Barb Clint leads YMCA's program, Steps to a Healthier Cleveland, which paid for Alta's training session. She likes the health focus of Complete Streets.

"Partners in the Y's Healthy Communities program are focused on making the healthy choice the safe and convenient one," Clint said. "In Cleveland, we are faced with high rates of lifestyle-related diabetes and heart disease. By improving our built environment, we can also improve our collective health."

Cleveland will emphasize the use of green elements as traffic calming because the city also passed a green streets ordinance.

"In Cleveland, you really have a need for complete and green streets," said Williams. "They tie in to the Sewer District's work to reduce combined sewer overflows. You have this Clean Water Act settlement, so you need to incorporate opportunities to clean up the water."

Attendees included representatives from nonprofit organizations like University Circle, Inc., BikeCleveland, RTA, ODOT Local Projects Office out of Columbus, and county traffic engineers working on their own complete streets inititative. And while key city engineers were not present at the workshop, the law mandates that they figure out how to make city streets accommodate all users equally.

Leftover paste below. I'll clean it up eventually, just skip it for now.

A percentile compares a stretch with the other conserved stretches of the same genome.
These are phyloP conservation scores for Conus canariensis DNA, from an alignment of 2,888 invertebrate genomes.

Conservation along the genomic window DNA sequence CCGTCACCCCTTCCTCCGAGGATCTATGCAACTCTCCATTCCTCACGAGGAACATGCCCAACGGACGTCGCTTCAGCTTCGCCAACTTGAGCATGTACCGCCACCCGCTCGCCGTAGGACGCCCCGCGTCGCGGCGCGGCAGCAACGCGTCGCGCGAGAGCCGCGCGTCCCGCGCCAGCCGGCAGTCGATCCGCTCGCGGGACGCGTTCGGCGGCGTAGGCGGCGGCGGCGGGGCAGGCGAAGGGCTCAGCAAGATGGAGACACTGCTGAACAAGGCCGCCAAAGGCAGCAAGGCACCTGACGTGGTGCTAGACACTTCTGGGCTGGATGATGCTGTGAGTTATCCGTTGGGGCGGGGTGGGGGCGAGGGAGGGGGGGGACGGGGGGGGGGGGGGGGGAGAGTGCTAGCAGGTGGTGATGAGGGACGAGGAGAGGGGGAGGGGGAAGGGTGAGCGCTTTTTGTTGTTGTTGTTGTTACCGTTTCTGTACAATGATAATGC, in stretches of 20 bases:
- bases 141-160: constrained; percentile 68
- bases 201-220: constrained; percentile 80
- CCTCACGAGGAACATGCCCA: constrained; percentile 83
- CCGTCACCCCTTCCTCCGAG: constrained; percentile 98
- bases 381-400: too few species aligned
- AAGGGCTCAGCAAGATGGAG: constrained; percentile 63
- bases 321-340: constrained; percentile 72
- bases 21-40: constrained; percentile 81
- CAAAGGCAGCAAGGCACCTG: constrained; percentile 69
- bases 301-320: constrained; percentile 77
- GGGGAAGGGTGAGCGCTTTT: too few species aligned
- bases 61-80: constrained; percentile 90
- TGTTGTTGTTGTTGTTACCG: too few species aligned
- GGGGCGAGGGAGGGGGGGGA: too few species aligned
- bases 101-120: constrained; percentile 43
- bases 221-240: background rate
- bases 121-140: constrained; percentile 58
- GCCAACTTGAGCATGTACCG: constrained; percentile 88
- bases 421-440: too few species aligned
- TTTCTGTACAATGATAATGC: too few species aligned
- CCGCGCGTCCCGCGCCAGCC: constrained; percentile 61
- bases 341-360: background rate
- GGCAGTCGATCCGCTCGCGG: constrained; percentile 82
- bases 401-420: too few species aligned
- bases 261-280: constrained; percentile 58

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John McGovern
9 years ago

Along the lines of returning the streets to the people, I really like what the City of Mpls is doing to implement traffic calming elements. They are conducting real world testing by using parking blocks and jersey barriers to test traffic calming and or enhanced bike/ped infrastructure. Such an arrangement allows all users of the street (peds, cyclists, transit riders, & motorists) to actually see/feel how a piece of infrastructure affects or enhances their life before it is implemented. Would love to see a similar policy enacted in CLE. It may be seen as a threat to traffic engineers as it does remove some of their power, but it also affords them much improved feedback; which in turn should improve design.

John McGovern
9 years ago

Why on earth weren't the engineers in attendance?

Are not they the ones whose responsibility it is to design our streets?